By: Holly Horning
Sometimes it’s the story within the story that gives us all a better idea of the bigger picture. The case in point was a profile piece I was reading the other week about Miguel Cabrera’s influence on the team.
The story was focused on interviews with other Tigers and their interactions with Miggy. In one, James McCann described his first at-bat at the club level back in 2014. An at-bat that resulted from Miggy walking over to Brad Ausmus and telling him that McCann would be taking his place in the lineup as a pinch-hitter.
It was not a request. It was a statement from Miggy; and Brad, the manager, complied.
The game in question was in September 2014, a year in which the Tigers barely beat out KC for the division title by 1 game. While we may not know the exact situation of the game in question, the fact that the manager was taking orders from one of his players, is an eye-opener.
But can we completely blame Brad for this move? A brand new manager with whom a number of these Tigers know him best as a player? A guy who came in with absolutely no earned credibility as a manager? Shouldn’t this issue really reside with the man who hired him?
Did Dave Dombrowski really consider the possible problems that could happen when a rookie manager is signed to oversee and coordinate a team filled with veterans and star players? Guys with high-profile names, even higher salaries and roles within the team clearly defined?
Anytime a new guy comes in, he has to put his time in and earn his (Tiger) stripes. But if this is your very first rodeo, it’s going to be even harder and take longer. The odds were stacked against Brad from the beginning because it’s no secret that Miggy was known to be a forceful individual with only VMart as the guy who could keep him in check.
We saw other examples of players not wanting to accept Ausmus’ new role as leader of the team back in 2014. Most noticeably, Justin Verlander’s visible tirades, complete with swearing, when Brad tried to remove him from several games. And his infamous dugout trashing followed by the petulant at-bat and storming off the field.
Max Scherzer also had a few pouty moments that year, too.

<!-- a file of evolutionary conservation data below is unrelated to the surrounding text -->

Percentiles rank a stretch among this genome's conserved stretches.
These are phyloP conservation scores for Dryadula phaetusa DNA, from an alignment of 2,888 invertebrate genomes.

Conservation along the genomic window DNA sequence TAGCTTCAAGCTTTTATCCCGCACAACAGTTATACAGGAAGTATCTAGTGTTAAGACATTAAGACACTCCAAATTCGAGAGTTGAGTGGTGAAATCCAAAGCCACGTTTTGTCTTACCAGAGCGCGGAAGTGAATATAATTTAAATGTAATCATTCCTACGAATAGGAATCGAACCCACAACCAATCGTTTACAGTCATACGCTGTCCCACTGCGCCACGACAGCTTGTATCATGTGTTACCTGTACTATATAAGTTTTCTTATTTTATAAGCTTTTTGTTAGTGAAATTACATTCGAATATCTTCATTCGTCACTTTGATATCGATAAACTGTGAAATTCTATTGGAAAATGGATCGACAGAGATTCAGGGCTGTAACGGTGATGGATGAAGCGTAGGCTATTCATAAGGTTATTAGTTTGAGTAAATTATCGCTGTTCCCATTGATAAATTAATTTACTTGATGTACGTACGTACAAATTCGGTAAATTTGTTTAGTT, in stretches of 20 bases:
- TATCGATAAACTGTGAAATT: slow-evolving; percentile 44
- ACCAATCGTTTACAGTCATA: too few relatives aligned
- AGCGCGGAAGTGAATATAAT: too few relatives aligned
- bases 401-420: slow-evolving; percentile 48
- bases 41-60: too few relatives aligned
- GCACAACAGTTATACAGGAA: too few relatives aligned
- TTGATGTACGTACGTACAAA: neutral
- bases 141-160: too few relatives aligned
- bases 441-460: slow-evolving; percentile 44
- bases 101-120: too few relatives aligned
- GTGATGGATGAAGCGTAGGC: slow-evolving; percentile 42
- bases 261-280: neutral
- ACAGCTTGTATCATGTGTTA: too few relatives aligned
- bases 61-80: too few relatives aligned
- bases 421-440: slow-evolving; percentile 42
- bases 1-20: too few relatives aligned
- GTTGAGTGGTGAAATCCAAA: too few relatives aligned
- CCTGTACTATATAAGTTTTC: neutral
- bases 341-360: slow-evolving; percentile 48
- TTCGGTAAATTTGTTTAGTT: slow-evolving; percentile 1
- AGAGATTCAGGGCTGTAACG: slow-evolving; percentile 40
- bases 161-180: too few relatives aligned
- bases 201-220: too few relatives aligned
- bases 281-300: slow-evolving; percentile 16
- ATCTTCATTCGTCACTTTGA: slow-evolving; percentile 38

In 2015, it was David Price’s turn when he left the game and no one knew he was gone until he was discovered in street clothes in the locker room. And in his last month with the Tigers, Price refused to look Ausmus in the eyes or shake his hand when he left the mound. It was telling when he repeatedly handed the game ball to Castellanos, instead of his manager.
And could VMart’s refusal to go on the DL last year when he was obviously in pain also be the result of another player not wanting to listen to his manager? Why did it have to take Mr. I to call a midnight meeting to get Martinez on the DL? I think we now know why.
Almost every year, we see examples of teams who don’t sync their players, management and Front Office with their direction and priorities. Teams who don’t ensure that their GMs are on the same page as their managers. Teams who don’t hire managers who can effectively inspire their players. Veteran managers with World Series experience who are hired for teams in rebuilding mode when they are used to working with stars. And also teams who hire inexperienced managers, or first-time managers to oversee teams with expensive, big name players and in “win now” mode.
Look no further than Matt Williams who was canned in Washington back in October. A first-time manager put in charge of an expensive team full of stars and an elderly owner who desperately wanted that World Series ring. A rookie manager who was expected to harness a team known for its infighting. A team filled with strong personalities like Jonathan Papelbon, Bryce Harper and Jayson Werth who ended up eating him alive. Should we be surprised?
But unlike Williams, there have been some visible signs this year that Brad is gaining more respect from his players. And that he is becoming more confident about how to manage them.
There were stories about how he made it very clear to Anibal Sanchez about the number of pitches he was to throw in his recovery – and not to exceed them. He laid out a very clear plan for Victor Martinez to follow in his recovery from a pulled hamstring. A plan that Victor initially fought but Ausmus refused to back down.
And in one of JV’s last starts in spring training, Brad made it very clear that JV was to only bunt and not run. Justin countered with how this strategy would be seen, and booed, but Brad held tight. And JV obeyed – even laughing at how he unsuccessfully tried to get Ausmus to change his mind.
And this is good news. While many of us have been critical of Brad’s skills, it is important that we recognize the positive when it happens.
It is a sign of progress. A sign that Brad is evolving. Let’s welcome every little bit that we see.